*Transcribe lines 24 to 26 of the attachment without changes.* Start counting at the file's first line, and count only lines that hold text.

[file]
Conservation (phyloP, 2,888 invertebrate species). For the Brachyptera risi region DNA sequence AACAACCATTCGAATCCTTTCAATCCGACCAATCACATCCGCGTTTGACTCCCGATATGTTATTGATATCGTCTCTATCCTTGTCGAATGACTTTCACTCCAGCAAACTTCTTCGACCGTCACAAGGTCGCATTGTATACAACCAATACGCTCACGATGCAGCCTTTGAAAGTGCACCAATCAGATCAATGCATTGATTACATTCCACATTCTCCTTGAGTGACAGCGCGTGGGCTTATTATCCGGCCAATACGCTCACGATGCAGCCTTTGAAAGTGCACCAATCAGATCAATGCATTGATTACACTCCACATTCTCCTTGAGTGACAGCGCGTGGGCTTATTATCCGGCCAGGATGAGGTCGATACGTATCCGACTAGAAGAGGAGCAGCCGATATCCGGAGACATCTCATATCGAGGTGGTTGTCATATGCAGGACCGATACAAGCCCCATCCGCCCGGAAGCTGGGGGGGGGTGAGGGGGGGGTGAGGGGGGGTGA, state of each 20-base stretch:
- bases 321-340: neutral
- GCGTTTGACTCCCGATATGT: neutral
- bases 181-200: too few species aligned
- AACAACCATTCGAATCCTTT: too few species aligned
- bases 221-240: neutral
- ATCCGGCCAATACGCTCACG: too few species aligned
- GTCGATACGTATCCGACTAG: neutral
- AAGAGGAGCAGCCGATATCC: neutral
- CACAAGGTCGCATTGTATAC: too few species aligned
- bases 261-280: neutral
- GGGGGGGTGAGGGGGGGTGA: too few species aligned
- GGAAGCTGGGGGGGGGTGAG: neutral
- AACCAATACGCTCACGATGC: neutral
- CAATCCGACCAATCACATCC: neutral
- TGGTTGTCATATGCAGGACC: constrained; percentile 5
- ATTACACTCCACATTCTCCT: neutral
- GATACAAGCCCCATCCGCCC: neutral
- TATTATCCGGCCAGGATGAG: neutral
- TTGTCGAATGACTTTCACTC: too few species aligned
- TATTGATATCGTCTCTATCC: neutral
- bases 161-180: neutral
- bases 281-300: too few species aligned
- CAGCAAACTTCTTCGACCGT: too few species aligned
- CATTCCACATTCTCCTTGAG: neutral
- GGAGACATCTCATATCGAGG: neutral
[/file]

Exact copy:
- CAGCAAACTTCTTCGACCGT: too few species aligned
- CATTCCACATTCTCCTTGAG: neutral
- GGAGACATCTCATATCGAGG: neutral